In the name of the law. And the spirit?

By Rafiq Raji, PhD

The judiciary in Africa’s largest economies, South Africa and Nigeria, have been in the spotlight lately. The controversies border on law. The rule, and the spirit; in the Nigerian case especially. Is following the rule of law enough? Or should its spirit not be equally abided by? But who determines that? Last week, Nigeria’s spy agency conducted midnight raids on senior judges in a manner bordering on the dramatic, allegedly carting away cash in local and various foreign currency denominations. In the same week, longsuffering South African finance minister Pravin Gordhan, was issued with court summons on fraud charges. It was a new twist to his continued harassment by supposed allies of the country’s president, Jacob Zuma; ill-timed in any case: Mr Gordhan is slated to present the country’s mid-term budget in about two weeks. His proposals would be crucial to persuading rating agencies not to downgrade the country’s credit rating to junk status in December. They have probably had enough regardless.

Judge the judges
Nigerian judges can be prosecuted. Erring ones have generally gotten a slap on the wrist, some argue. Understandably, the legal establishment is in utter shock. They argue the ‘gestapo’ fashion of the raids and arrests was reminiscent of the dreadful military era; and even then, judges were generally left alone. I have no reason as yet to believe President Muhammadu Buhari’s fight against corruption is not sincere. Still, the manner of this latest event is quite concerning. Mr Buhari should probably be reminded that not so long ago, when he didn’t enjoy the company of bag-pipers serenading his steps, it was the judiciary that offered him some semblance of hope.

One of the embattled judges, Justice Adeniyi Ademola, alleges he is being victimised by the attorney-general, Abubakar Malami, for once ordering his arrest and detention for misconduct when he was a private lawyer. Granting bail to former national security adviser, Sambo Dasuki, undergoing trial on corruption charges, did not go down well with the security establishment, he alleges further. No warrant of arrest was shown to him when he was taken, he says. The senior jurist asserts any purported confession signed by him was done at gunpoint and has asked for the permission of the country’s chief justice to sue the spy agency. Another, Justice Nnamdi Dimgba, alleges his arrest was because of past rulings against the spy agency. He also alleges no search warrant was presented before the raid on his residence.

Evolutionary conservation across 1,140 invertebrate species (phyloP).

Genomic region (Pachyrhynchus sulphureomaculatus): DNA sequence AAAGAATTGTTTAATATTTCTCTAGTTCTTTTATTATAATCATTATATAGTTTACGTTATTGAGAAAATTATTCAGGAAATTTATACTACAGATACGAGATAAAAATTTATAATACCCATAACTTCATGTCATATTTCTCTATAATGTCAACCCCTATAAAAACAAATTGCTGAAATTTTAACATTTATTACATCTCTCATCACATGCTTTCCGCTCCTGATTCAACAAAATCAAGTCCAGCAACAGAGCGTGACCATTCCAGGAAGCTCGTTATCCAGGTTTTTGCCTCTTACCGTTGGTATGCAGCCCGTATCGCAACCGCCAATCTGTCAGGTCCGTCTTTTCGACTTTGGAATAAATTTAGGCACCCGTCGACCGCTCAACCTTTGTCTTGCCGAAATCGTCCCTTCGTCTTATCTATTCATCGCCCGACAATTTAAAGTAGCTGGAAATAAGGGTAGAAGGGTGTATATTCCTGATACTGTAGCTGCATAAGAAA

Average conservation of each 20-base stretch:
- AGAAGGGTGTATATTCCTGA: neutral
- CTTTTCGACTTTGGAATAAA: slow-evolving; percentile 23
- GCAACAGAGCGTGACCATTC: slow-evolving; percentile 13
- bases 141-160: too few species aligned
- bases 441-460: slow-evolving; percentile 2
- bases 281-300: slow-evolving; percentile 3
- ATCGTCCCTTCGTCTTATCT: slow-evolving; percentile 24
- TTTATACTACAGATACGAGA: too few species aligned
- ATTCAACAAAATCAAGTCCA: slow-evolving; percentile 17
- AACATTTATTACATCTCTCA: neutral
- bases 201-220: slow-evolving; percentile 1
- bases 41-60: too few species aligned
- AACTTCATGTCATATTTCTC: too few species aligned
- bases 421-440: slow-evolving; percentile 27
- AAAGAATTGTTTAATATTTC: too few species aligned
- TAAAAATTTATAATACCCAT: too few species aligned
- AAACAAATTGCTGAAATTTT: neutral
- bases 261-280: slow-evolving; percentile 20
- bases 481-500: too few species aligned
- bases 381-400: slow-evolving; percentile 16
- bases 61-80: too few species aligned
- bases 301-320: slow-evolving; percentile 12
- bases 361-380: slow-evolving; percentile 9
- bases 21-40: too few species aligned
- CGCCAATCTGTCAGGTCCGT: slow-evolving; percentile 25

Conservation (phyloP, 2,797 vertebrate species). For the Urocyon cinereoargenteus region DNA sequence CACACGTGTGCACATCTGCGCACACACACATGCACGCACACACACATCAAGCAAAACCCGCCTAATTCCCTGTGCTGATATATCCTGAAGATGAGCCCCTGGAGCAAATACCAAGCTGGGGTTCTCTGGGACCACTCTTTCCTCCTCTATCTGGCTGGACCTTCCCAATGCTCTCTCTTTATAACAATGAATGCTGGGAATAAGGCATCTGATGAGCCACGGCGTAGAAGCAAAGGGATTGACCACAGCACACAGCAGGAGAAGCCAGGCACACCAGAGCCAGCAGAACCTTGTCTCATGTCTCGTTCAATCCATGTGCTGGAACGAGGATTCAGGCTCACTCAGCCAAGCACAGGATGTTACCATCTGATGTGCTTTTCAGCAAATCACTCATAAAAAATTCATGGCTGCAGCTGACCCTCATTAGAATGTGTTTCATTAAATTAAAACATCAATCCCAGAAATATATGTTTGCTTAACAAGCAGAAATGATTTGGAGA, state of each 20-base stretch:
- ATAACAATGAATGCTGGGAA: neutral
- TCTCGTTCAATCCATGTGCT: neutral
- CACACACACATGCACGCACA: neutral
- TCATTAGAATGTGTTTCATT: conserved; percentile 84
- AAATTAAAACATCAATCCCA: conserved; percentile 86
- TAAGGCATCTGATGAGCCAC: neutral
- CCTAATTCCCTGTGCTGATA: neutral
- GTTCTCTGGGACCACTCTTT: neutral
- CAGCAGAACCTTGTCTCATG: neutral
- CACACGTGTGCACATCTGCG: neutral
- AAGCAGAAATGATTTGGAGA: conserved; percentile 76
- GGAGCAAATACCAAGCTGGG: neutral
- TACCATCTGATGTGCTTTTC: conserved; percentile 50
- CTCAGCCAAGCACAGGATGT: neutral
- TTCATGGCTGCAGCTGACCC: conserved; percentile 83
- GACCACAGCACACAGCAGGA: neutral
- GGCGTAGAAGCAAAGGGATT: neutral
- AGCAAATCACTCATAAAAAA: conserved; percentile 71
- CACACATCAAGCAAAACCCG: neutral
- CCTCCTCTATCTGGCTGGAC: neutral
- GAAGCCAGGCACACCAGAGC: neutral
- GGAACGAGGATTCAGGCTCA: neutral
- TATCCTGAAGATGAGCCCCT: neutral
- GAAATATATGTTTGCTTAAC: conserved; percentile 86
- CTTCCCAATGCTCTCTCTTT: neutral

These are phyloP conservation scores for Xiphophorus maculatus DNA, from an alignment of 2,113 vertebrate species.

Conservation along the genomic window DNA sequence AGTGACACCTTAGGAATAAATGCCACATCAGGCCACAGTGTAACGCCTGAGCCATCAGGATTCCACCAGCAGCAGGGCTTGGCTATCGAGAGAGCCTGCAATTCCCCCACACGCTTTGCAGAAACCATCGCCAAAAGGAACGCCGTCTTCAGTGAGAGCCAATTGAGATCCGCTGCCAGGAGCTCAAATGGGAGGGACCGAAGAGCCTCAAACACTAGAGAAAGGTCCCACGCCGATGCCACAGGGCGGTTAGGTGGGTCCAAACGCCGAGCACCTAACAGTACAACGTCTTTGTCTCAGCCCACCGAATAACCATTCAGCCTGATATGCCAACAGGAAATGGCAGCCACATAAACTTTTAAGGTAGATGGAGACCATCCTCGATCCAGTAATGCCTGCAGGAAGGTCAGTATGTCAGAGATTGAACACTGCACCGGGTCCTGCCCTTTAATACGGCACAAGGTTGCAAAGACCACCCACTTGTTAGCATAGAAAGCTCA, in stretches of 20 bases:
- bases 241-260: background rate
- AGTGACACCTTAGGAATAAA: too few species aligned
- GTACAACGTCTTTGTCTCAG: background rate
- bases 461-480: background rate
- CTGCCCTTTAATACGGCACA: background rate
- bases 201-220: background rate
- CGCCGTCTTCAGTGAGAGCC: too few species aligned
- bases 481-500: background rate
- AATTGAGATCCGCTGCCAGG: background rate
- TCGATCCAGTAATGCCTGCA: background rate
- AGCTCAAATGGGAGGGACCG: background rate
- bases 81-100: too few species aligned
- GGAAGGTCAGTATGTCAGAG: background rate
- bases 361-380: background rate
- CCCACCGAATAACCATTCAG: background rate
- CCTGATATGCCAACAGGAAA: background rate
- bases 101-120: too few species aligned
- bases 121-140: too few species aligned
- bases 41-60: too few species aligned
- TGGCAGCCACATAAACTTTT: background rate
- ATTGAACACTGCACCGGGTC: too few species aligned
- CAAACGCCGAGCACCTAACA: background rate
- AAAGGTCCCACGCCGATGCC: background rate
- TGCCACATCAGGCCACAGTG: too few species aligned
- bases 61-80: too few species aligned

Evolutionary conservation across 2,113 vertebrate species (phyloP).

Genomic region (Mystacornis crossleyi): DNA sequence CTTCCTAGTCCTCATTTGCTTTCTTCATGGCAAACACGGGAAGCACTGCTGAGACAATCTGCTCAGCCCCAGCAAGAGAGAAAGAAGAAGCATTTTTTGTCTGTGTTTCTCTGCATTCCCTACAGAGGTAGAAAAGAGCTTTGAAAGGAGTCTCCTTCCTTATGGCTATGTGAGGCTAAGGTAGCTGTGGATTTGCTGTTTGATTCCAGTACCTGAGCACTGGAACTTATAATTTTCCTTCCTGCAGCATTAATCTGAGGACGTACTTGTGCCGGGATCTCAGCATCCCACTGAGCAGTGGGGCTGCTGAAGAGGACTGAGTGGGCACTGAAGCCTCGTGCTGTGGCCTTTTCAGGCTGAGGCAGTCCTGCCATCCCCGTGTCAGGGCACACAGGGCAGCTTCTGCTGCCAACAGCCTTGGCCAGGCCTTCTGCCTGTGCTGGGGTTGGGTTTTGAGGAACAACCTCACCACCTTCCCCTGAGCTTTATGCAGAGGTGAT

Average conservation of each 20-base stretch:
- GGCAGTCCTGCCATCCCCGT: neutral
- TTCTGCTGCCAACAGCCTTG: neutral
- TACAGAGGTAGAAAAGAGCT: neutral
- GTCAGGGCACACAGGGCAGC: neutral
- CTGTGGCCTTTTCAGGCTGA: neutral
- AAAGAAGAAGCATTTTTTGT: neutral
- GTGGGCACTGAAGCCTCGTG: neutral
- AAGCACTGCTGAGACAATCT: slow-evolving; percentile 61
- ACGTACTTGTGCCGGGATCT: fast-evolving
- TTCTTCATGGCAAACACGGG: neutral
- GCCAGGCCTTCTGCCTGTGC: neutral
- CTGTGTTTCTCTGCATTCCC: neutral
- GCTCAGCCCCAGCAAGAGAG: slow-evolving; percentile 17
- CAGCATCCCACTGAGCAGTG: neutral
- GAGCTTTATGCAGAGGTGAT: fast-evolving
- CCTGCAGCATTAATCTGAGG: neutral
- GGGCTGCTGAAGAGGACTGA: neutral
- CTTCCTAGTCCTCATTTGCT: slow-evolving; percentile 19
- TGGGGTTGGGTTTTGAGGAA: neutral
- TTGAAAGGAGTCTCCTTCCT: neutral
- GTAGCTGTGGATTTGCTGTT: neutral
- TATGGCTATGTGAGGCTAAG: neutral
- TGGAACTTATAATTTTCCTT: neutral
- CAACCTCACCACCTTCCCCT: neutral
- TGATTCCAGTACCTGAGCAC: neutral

Nigerian authorities say they followed due process. The National Judicial Council (NJC), the highest judicial governing body, asserts they did not; maintaining the law requires the security services to first inform it of any planned action against a judicial officer. Some senior lawyers and judges that have spoken on the issue argue there was no violation of law, however. With proper documentation, judges can be arrested and their homes searched, they assert. What about the spirit of the law, some ask. What about the constitutionally guaranteed right to dignity, others opine. The courts would ultimately decide who is right I suppose. But then, who are those in charge of the courts?

Clear your name
President Zuma has proved to be a fast learner. After this latest move against Mr Gordhan by the prosecution authorities, he was quick to come all out in support of his finance minister. No one is fooled. There is now no doubt that there is serious infighting going on inside the ruling African National Congress (ANC) party. The gloves are off certainly. ANC grandees who want Mr Zuma out are no longer being politic. Trevor Manuel, another influential former finance minister, is mobilising leading politicians and business people for his ouster. Mr Gordhan, it turns out, also has a few poisonous arrows in his quiver. The very resilient man and politician, Mr Zuma, may disappoint them yet again. At stake for Mr Zuma are a myriad of corruption cases that just won’t go away. Also, Mr Zuma is desirous of ensuring when he completes his term as ANC president in 2017, his allies would still be well-placed in the party. That way, he is able to continue wielding influence until his term as the country’s president expires in 2019.

Ultimately, it is believed Mr Zuma wants his ex-wife, outgoing African Union chairperson, Nkosazana Dlamini-Zuma, to succeed him as ANC president, thereby giving her a good enough shot at the highest office in the land. He reckons she would protect him when he is out of office. Her rival, Deputy President Cyril Ramaphosa, is already garnering support from influential labour unions. Business leaders have also not hidden their preference for the former labour leader turned billionaire businessman and savvy politician. Mr Gordhan’s troubles are partly because he is reckoned to be allied with Mr Ramaphosa. The other reason is that Mr Gordhan is a little bit too influential to Mr Zuma’s liking. The treasury, ordinarily one of the most powerful department in the South African government, with its role and independence guaranteed by the country’s constitution, is virtually now a ‘government within a government’ because of the tremendous clout Mr Gordhan carries with global market participants. With this latest move by his opponents however, he has to clear his name.

Also published in my BusinessDay Nigeria newspaper back-page column (Tuesdays). See link viz. http://www.businessdayonline.com/in-the-name-of-the-law-and-the-spirit/

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